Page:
Horizontal electrical wires and vertical metal support braces formed two rectangular grids on Monday on the south-facing roof of a livestock barn at Lamar-Dixon Expo Center in Ascension Parish.

The wires and braces were waiting for what sat in the big cardboard box along the edge of the barn’s roof: new Chinese-made solar panels.

Workers with Sunora Energy Solutions of Phoenix were putting the final touches on the rooftop grids so the solar panels could soon be hooked up, parish and Sunora officials said.

Once assembled, the panels will form two 37,750-square-foot solar arrays on top of Lamar-Dixon’s Barn 4 and are the last of six solar arrays that Sunora workers have installed on the roofs of the Expo Center’s barns.

Ken Dawson, parish chief administrative officer, said that based on early estimates, the new panels are expected to cut the Expo Center’s electrical bills by 10 percent a year. He said bills run about $450,000 to $500,000 per year.

The solar arrays also are expected to offset air pollution that would otherwise be released annually during electrical generation, including 400,000 pounds of carbon dioxide, more than 600 pounds of sulfur emissions and more than 400 pounds of nitrogen oxides emissions.

NRG Energy, a Princeton, New Jersey-based utility, is paying $1.25 million to install the arrays for Ascension Parish.

The Ascension project also involves the installation of solar LED lighting for a trail around an Expo Center lake.

The projects are part of $10.5 million in mitigation that was required under a March 2013 federal consent decree settling Clean Air Act violations alleged over emissions from the coal-fired Big Cajun II power plant near New Roads. NRG, which also had to pay fines and do upgrades to Big Cajun II, owns the plant through subsidiary Louisiana Generating LLC.

Tim Turner, superintendent of Sunora, also an NRG subsidiary, said work on the solar arrays, which have already been installed on barns 5 and 6, started Sept. 4 and should be finished this week.

“It’s going according to plan,” Turner said during a visit to the barns Monday.

Once the last of the 1,056 solar panels are installed in the six arrays, workers will install wiring and other infrastructure so the arrays can start producing electricity, Turner said.

Michael Terry III, parish project engineer, said he expected the 300-kilowatt group of solar arrays to be producing energy by the end of October.

Terry added that based on past weather patterns in southeast Louisiana, an estimated five to six hours of sunlight per day and other factors, the six arrays have been initially estimated to produce as much as 390 megawatt-hours per year — which is enough electricity to meet the electrical needs of 39 average U.S. homes for one year.

“Once we have a year under our belt, we’ll be able to collect more data and have a lot more concrete numbers,” Terry said.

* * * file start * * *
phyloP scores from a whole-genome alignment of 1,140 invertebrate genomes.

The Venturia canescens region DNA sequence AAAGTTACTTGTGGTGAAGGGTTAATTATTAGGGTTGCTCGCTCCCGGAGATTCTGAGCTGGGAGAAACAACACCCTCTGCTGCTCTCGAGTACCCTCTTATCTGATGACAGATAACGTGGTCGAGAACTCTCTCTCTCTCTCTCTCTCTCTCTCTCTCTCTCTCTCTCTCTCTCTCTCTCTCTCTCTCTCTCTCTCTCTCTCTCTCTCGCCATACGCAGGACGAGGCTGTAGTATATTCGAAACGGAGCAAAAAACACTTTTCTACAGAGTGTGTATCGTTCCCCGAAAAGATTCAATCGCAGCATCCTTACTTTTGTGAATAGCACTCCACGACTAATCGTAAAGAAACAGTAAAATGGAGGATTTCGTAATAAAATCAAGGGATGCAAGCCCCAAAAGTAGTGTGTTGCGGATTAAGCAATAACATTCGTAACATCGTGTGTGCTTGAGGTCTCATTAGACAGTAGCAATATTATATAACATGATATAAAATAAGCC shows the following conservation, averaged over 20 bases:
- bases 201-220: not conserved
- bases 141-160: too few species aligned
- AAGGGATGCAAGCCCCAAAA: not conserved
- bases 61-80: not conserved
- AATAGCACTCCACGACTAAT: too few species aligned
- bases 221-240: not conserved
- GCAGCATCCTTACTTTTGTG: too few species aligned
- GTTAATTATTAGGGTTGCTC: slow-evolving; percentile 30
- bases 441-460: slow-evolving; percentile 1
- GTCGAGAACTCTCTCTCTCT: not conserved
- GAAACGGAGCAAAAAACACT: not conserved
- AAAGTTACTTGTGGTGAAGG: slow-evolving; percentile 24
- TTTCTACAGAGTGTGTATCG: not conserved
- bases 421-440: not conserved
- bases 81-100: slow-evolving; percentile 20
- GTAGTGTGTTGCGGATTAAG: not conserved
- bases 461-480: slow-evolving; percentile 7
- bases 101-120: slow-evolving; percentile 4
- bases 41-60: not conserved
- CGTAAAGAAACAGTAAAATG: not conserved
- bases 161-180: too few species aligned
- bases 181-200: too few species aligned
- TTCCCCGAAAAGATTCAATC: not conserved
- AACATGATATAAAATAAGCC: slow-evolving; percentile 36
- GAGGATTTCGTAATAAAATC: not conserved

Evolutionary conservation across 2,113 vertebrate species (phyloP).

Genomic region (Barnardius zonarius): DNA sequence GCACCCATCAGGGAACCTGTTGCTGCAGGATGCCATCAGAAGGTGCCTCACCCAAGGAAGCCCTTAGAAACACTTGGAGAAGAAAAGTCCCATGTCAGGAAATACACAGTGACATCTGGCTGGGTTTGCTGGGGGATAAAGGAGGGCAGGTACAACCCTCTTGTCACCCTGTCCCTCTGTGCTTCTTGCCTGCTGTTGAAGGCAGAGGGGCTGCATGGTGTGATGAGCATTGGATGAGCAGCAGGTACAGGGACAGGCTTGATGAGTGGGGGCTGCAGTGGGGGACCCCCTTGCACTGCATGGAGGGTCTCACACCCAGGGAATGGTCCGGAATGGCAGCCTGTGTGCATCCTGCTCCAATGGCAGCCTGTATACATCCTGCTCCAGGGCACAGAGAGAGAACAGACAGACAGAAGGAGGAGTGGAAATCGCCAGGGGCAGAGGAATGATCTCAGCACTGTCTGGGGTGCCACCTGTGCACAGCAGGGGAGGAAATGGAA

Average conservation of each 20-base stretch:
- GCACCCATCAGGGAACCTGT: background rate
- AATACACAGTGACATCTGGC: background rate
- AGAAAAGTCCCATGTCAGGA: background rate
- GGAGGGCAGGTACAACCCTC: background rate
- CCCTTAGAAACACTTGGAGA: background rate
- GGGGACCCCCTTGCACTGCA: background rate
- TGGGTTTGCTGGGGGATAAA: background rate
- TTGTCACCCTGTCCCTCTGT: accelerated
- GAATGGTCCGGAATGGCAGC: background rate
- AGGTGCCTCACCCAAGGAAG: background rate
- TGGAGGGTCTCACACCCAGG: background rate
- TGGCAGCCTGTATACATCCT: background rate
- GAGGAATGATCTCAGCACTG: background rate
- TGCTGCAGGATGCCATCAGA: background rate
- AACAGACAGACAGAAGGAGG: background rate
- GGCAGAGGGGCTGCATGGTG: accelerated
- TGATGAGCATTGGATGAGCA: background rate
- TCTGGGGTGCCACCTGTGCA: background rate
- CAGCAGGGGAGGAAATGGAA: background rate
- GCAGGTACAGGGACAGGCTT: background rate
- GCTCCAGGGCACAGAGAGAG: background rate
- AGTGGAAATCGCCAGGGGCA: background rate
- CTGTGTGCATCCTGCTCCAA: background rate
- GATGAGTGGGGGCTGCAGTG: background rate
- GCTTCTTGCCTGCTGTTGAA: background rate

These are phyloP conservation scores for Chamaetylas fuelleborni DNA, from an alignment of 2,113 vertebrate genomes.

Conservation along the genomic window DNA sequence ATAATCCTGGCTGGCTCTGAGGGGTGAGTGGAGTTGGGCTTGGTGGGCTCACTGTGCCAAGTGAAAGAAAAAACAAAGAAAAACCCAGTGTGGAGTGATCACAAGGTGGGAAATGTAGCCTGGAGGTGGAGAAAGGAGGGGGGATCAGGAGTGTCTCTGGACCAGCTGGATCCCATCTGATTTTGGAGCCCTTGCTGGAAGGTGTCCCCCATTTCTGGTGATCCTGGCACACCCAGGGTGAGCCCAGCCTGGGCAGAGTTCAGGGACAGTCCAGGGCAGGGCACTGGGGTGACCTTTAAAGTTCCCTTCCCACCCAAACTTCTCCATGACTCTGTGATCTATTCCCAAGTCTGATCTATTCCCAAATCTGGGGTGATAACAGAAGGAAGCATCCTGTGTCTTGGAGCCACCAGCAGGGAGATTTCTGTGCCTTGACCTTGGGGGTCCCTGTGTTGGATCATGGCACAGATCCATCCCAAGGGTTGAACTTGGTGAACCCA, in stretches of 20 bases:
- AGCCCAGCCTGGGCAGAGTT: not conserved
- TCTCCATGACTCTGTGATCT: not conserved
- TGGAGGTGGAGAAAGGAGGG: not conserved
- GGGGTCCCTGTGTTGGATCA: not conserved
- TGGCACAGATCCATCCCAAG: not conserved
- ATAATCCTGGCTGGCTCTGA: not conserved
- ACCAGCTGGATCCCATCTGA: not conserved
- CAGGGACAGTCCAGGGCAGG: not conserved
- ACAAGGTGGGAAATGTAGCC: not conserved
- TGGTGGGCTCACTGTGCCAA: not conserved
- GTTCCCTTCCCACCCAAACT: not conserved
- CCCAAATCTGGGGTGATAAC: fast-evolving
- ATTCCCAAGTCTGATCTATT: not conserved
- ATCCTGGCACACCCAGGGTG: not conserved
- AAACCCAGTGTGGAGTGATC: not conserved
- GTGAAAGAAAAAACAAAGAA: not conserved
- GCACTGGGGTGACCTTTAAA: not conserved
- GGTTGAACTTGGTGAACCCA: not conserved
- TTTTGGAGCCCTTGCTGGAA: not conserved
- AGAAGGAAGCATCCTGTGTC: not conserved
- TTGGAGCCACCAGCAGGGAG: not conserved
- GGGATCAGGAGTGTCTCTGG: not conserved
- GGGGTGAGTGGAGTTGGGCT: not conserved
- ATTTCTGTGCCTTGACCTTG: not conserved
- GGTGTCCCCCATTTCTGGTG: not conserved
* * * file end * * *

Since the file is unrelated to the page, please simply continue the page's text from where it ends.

While owned by parish government, the 247-acre multi-use Expo Center near I-10 and Gonzales is treated like a separate parish enterprise under Ascension’s budget. Parish President Tommy Martinez has strived for the center’s $2.2 million annual budget not to draw on the parish’s general fund tax revenues but be paid for through event proceeds, onetime state and federal grants, annual state sales tax rebates, private sponsorships and center surpluses built up a few years ago.

The parish and Entergy Corp., which supplies power to the Expo Center and would see the center’s power use reduced due to the NRG-funded solar panels, also are negotiating an agreement related to the solar project and power use at the center.

Martinez has for several years sought to consolidate the number of electrical meters at the Expo Center, a change he contends also will help the center save money on its electrical bills.

Dawson and Michael Burns, spokesman for Entergy, declined Tuesday to detail the terms of the agreement before it is finalized. Burns said, however, an agreement in principle has been reached and the final agreement will be made public.

Jennifer Vosburg, NRG senior vice president for the Gulf Coast region, said a third party connected NRG and Ascension Parish a few years ago as the parish began exploring solar power to save costs at the Expo Center.

Though the vast majority of NRG’s electrical generation remains in coal, natural gas, oil and nuclear, NRG bills itself as one of the largest solar power developers in the nation and is a partner in the nation’s largest solar-panel power plant, which was recently built in the Arizona desert.

“It was a natural fit, and it turned out to be a great partnership,” Vosburg said of the solar project with Ascension Parish.

Parish officials had initially thought the panels might be installed by the first quarter of 2014, but parish and NRG officials pointed to the need to get federal approval of the mitigation project and to ensure the rooftop solar arrays and their electrical connections were designed properly.

Terry noted the parish leadership knew the arrays, which will have a 25-year warranty, would be installed only once.

“We knew when we started this it was a one-time installation, and we really wanted to make sure we were getting the most bang for our buck,” Terry said.

Follow David J. Mitchell on Twitter at @NewsieDave.